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Assuming that the sky isn't that color because of excess pollution, would the makeup of the atmosphere need to change?

And if it were breathable, would the necessary position and color of the sun cause unliveable or drastic temperatures on the planet's surface?

In other words, assuming a world of humans with slightly advanced technology, is this aesthetic choice of sky color scientifically sound?

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Yes it is plausible.

You would just need a little more atmosphere is all. The more dense the atmosphere, the less blue light that will be visible on the surface.

On Earth a sunset appears red because the light has to pass through more of the atmosphere before it reaches you. As a consequence more of the red light is scattered away, giving the sky a red appearance. This increased density could be caused by pollution, but it also could be caused by dust or water vapor or slightly increased gravity.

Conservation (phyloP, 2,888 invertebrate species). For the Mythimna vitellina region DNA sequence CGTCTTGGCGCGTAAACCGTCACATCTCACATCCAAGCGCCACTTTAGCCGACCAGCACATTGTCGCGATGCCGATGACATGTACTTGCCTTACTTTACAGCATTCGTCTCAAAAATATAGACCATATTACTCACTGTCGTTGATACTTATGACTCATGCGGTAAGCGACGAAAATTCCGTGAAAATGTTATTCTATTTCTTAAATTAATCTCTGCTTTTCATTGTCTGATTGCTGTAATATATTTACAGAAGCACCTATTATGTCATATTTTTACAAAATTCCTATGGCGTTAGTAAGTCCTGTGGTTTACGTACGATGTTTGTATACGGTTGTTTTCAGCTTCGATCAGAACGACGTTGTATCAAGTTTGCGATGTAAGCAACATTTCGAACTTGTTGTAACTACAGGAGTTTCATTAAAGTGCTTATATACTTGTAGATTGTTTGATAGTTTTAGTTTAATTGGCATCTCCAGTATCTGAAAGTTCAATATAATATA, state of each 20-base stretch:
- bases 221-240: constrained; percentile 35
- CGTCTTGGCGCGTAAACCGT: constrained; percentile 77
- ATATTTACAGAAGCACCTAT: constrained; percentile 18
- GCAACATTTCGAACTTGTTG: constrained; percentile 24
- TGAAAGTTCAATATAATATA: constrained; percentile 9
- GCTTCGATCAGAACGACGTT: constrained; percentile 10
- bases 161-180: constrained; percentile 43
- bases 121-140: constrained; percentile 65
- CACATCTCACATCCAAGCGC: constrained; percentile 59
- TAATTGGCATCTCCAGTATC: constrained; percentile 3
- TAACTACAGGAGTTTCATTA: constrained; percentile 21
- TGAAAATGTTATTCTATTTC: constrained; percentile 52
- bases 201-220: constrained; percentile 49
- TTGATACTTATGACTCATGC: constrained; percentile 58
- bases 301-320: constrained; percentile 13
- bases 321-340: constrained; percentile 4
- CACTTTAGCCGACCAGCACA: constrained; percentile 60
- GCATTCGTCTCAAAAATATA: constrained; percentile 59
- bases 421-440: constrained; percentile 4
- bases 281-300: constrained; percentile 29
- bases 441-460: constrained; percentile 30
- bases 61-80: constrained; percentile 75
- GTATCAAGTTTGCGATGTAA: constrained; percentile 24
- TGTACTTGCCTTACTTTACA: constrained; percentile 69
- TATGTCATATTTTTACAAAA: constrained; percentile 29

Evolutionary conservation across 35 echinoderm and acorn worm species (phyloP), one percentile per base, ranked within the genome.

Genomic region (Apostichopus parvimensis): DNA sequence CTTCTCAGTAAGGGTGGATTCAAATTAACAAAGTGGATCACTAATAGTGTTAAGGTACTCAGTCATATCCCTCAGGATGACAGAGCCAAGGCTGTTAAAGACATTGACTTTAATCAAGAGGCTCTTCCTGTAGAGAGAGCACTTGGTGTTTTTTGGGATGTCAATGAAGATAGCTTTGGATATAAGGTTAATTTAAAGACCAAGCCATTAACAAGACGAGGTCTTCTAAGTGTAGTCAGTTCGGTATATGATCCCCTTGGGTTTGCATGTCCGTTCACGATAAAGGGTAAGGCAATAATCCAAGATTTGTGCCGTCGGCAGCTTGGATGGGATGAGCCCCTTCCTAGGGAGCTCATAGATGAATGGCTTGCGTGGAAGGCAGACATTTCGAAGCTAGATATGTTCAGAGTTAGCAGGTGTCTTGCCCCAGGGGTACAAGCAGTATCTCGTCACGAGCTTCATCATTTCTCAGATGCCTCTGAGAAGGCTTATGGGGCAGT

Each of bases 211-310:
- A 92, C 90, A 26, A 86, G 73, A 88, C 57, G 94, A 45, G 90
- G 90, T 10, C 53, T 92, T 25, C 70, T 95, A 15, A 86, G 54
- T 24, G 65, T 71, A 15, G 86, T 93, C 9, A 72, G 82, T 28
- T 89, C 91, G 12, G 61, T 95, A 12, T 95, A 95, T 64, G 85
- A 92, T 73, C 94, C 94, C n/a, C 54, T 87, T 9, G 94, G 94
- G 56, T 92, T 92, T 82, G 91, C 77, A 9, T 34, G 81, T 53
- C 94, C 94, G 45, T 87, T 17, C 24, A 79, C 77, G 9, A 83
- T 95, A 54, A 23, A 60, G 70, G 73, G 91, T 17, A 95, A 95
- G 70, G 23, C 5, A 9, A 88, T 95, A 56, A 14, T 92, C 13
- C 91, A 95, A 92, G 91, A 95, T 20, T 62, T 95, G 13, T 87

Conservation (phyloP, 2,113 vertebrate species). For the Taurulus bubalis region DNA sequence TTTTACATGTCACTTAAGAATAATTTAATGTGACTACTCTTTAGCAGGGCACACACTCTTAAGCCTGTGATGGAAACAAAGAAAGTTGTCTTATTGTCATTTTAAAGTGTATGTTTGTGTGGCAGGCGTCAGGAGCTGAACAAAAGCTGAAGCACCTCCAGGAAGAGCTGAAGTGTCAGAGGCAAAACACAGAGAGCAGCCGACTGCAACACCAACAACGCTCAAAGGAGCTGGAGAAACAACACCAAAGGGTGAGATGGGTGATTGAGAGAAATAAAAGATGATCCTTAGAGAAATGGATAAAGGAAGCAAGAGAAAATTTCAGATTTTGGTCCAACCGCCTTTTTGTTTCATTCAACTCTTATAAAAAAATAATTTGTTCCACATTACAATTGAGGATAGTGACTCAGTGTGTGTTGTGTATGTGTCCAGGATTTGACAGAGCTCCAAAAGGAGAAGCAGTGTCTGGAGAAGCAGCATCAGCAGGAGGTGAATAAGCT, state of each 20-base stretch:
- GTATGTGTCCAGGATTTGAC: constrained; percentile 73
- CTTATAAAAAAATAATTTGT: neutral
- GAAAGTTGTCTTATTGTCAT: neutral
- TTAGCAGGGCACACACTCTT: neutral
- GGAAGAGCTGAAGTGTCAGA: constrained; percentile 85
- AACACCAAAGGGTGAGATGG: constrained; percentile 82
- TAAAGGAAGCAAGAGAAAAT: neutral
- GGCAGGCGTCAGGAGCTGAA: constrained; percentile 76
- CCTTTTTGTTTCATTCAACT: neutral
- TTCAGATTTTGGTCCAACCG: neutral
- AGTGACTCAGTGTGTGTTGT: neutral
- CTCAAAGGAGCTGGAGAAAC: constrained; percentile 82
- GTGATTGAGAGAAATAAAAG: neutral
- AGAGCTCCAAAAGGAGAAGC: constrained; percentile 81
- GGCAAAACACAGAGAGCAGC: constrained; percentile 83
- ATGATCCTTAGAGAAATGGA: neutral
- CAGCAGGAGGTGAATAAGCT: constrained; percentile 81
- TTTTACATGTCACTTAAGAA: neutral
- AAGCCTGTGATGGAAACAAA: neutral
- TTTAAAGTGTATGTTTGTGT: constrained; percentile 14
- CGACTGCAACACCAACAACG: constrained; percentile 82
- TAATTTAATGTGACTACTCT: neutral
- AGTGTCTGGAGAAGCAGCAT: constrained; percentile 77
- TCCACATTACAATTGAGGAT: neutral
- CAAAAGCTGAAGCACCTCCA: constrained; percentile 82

A good example is the planet Mars, where dust high in the atmosphere makes the sky appear red during the day and blue at sunset.

A blue sun setting over a red horizon on the planet Mars.

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Most "Earth-like" planets may not have blue skies. Most stars are red dwarfs, which emit very little blue light, so even if there is scattering in the atmosphere of an Earth-like planet, there is simply very little blue light available. So, the sky would not be blue. But, of course, one would imagine that any creatures on such a planet would have eyes that were sensitive in the infrared instead of in the visible, since that is where most of the light would be.

More here: https://planetplanet.net/2015/09/16/the-colors-of-other-worlds/

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